I use whatever the customer wants me to use. I like TDD a lot, and actually have a 1½ day course on the subject.
Do you track bugs? If you do, what do you recommend?
Get Nick Hodges to stare them down. They will run away.
What’s the best question you’ve ever been asked at an interview and how did you deal with it?
At a job-interview for freelancing the customer told me, that he was going to choose me or one other person. Just the two of us were in consideration.
Later in the interview he asked: “Can you write bug-free code?” It was a fair question, that I answered honestly. “No, I cannot write bug-free code, I can do my best to avoid bug, but I cannot and will not guarantee no bugs”. He then smiled and said: “Fine, you get the job, because the other guy said he could”.
Have you ever had a technical interview which went super-smooth – if so, what’s your advice for others? If you’ve had a disastrous interview what went wrong and do you need a hug?
Neither really, but I have had questions while teaching and at conferences that were within the subject, but I didn’t know the answer. I tackle that kind by answering “I don’t know”.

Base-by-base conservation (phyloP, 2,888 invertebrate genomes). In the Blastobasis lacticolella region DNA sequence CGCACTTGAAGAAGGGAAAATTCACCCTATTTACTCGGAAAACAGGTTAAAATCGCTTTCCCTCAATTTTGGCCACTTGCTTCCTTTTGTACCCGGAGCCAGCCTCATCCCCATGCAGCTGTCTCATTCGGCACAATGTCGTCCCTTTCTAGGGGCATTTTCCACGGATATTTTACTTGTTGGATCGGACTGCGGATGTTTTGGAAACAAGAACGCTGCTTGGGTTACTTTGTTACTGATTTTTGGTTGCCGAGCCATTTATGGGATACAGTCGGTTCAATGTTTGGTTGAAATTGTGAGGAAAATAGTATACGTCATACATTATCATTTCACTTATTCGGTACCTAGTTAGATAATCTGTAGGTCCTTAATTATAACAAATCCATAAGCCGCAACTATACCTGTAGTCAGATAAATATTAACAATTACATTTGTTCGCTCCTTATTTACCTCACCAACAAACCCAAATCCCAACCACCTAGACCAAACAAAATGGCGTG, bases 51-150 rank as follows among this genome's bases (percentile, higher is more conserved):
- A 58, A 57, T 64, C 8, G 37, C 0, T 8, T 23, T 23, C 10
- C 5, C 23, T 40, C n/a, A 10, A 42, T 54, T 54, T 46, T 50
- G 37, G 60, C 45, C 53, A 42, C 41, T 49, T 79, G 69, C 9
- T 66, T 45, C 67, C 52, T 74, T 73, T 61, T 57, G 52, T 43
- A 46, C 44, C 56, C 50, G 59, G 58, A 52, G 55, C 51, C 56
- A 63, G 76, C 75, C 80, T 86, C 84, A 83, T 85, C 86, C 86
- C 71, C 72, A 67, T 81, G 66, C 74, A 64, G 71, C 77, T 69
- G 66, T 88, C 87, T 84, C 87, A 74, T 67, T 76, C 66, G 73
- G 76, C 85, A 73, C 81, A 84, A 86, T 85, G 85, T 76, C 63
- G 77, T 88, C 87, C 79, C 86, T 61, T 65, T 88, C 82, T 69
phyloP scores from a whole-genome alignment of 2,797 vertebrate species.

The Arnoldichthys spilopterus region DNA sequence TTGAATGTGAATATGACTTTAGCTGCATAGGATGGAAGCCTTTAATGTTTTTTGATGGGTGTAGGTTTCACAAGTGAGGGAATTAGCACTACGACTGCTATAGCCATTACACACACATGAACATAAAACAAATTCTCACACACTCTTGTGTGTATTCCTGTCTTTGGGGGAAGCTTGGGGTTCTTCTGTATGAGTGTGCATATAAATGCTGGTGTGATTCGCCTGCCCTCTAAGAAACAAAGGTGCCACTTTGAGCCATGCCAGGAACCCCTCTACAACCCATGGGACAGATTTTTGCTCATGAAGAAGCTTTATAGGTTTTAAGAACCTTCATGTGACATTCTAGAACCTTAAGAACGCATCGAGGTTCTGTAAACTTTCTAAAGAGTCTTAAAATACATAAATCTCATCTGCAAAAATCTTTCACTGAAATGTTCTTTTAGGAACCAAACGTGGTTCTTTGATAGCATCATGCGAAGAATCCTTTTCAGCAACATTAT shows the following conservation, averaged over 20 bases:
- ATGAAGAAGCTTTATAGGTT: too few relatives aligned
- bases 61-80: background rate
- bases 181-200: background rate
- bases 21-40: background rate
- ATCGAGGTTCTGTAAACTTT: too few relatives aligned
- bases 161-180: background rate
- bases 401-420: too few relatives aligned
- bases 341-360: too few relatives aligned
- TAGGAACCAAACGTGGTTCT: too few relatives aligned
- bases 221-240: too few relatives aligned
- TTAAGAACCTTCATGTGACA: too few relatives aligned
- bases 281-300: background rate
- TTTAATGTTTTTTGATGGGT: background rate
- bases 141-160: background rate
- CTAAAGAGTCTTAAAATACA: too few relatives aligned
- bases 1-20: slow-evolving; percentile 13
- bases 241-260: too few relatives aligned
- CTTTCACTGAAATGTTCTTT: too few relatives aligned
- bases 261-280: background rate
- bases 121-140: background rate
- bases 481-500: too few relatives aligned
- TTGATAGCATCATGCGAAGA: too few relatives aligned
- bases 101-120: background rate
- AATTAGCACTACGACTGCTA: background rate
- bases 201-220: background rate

A good software developer:_________________________________________
A person willing to learn and willing to share.
A bad software developer:___________________________________________
A person trying to keep knowledge to himself in the belief it adds value to his person.
iPhone, Android, Other – and why?
I have both, mostly to see how different things work on different platforms.
For a developer: PC vs Mac? Why?
I have both, mostly to see how different things work on different platforms.
What is the one thing you would like to be remembered for?
Tough question.. being open minded and helpfull
What is the best developer/hacker/tech/geek movie?
I love a lot of movies and series. Almost anything sci-fi, like Dr Who, Star Trek, Star Wars, and many more.
No developer should be seen without:_________________________________________
A towel, at least on May 25th.
If a movie was made about your life, who would you want to play you?
Do you have a book, product or service you’d like to mention?
I do, I have written a book called “Choose to be a winner”. You may find a description on https://choosetobeawinner.com/english
I have some training courses that I frequently run, and now run them online. Trying to get back into classrooms or maybe a mix.
I do this in collaboration with Alfasoft in Sweden and Norway and with Nohau in Denmark.